by Thor Olavsrud

SAP’s HANA Vora bridges divide between enterprise and Hadoop data

Mar 15, 2016
AnalyticsBig DataBusiness Intelligence

The SAP HANA Vora software is designed to allow companies to analyze data stored in Hadoop, enterprise systems and other distributed data sources.

data integration
Credit: Thinkstock

Aiming to help bring contextual analytics to the data organizations have stored in Hadoop, enterprise systems and other distributed data sources, SAP Tuesday announced the general availability of in-memory query engine SAP HANA Vora.

SAP debuted the software last September, though Ken Tsai, vice president, head of Cloud Platform & Data Management, Product Marketing, at SAP, says the company has been working on it behind the scenes for years.

“We really wanted to make the distributed computing framework a reality across big enterprise workloads and big data workloads,” he says.

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HANA Vora allows organizations to use familiar online analytical processing (OLAP) and programming languages to analyze all available data in enterprise and Hadoop systems in a coherent way, Tsai says, bridging the divide between enterprise data and ever-expanding volumes of big data. It’s designed to add insight across large volumes of operational and contextual data from enterprise applications, data warehouses, data lakes and edge Internet of Things (IoT) sensors. It leverages the Apache Spark execution framework to provide enriched interactive analytics on Hadoop, including:

  • Data correlation for making precise contextual decisions. Vora enables a mashup of operational business data with external unstructured data sources for more powerful analytics.
  • Simplified management of big data. Vora allows data to be processed locally on a Hadoop cluster, removing data ownership and integration challenges.
  • OLAP modeling capabilities on Hadoop. Vora makes real-time drill-down analysis possible on large volumes of Hadoop data distributed across thousands of nodes.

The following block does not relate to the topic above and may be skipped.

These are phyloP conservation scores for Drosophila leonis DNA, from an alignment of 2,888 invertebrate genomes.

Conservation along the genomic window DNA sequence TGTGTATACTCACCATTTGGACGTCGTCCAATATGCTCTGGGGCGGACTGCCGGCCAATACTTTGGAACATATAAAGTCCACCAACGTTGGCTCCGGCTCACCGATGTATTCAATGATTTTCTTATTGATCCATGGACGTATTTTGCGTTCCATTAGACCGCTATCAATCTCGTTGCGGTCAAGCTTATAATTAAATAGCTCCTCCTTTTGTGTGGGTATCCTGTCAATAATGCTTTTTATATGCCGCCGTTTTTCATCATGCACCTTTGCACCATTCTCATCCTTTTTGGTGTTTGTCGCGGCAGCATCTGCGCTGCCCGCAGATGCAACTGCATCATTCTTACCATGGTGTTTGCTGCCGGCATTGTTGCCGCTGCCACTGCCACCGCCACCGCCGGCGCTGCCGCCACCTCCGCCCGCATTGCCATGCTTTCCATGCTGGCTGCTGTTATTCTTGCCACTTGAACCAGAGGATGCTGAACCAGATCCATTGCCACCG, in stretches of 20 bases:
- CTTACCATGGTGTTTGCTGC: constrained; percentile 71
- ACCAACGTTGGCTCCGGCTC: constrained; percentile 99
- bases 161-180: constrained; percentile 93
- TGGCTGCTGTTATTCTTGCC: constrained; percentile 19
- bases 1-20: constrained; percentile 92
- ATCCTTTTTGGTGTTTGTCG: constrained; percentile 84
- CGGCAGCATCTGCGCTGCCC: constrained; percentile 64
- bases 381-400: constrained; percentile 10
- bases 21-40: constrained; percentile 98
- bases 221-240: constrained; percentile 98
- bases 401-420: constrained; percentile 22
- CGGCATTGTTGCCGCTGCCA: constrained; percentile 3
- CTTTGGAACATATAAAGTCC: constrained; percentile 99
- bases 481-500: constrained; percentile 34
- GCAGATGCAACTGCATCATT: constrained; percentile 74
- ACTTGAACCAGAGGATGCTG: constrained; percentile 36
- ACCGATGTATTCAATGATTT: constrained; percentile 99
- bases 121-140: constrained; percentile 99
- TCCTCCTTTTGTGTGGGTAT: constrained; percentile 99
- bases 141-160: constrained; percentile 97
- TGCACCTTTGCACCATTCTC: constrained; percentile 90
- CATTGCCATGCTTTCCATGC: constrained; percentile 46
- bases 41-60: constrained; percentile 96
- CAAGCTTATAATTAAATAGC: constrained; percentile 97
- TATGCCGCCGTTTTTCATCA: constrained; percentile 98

SAP has partnered with Databricks, the company founded by the creators of Spark, as well as Hadoop distribution vendors Cloudera, Hortonworks and MapR Technologies to support HANA Vora. The company has also contributed part of the Vora code to the Apache Spark open source ecosystem in an effort to drive development of the software.

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“As big data matures and becomes mission critical, there is a growing need for traditional methods of analysis such as OLAP to become widely available on Hadoop,” Steve Wooledge, vice president of Product Marketing at MapR Technologies, said in a statement Tuesday. “SAP HANA Vora brings the power of a Spark-powered OLAP analysis solution to analysts and data scientists alike for bridging the worlds of structured and unstructured data.”

Tsai notes that SAP brings its expertise in supply chain planning, financial planning and optimizing resource constraints to the Spark community and will leverage that expertise to help extend Spark to meet enterprise application developer needs.

Houston, Tx.-based CenterPoint Energy — an electric and natural gas utility that serves markets in Arkansas, Louisiana, Minnesota, Mississippi, Oklahoma and Texas — is one of the first SAP customers implementing the SAP HANA platform and SAP HANA Vora to bring together its highly distributed enterprise data framework.

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CenterPoint Energy delivers power to more than 2.3 million consumers, and the company collects electronic meter data every 15 minutes for energy usage reporting. That leads to substantial data storage costs. But Tsai says that within a six-week window, SAP and CenterPoint Energy architected a testing environment that processed over 5 billion records of data using Hadoop, SAP HANA and SAP HANA Vora.

“They want to create a very large big data warehouse data processing framework that can handle data stored in a central data warehouse and add contextual insights from the smart meter data stored in a data reservoir,” Tsai says.

Based on the successful test deployment, the utility plans to implement and standardize on the HANA platform and HANA Vora.

“Our initial analysis proved that SAP HANA paired with SAP HANA Vora is the right solution for us moving forward operationally, while allowing for innovation around our Internet of Things and predictive analytics initiatives,” Gary Hayes, CIO and senior vice president of CenterPoint Energy, said in a statement Tuesday. “With the help of SAP, we are transforming to a ‘live’ digital enterprise to better serve customers.”

Tsai notes that while SAP sees the HANA platform and HANA Vora as complementary technologies, Vora stands alone and can be used independently.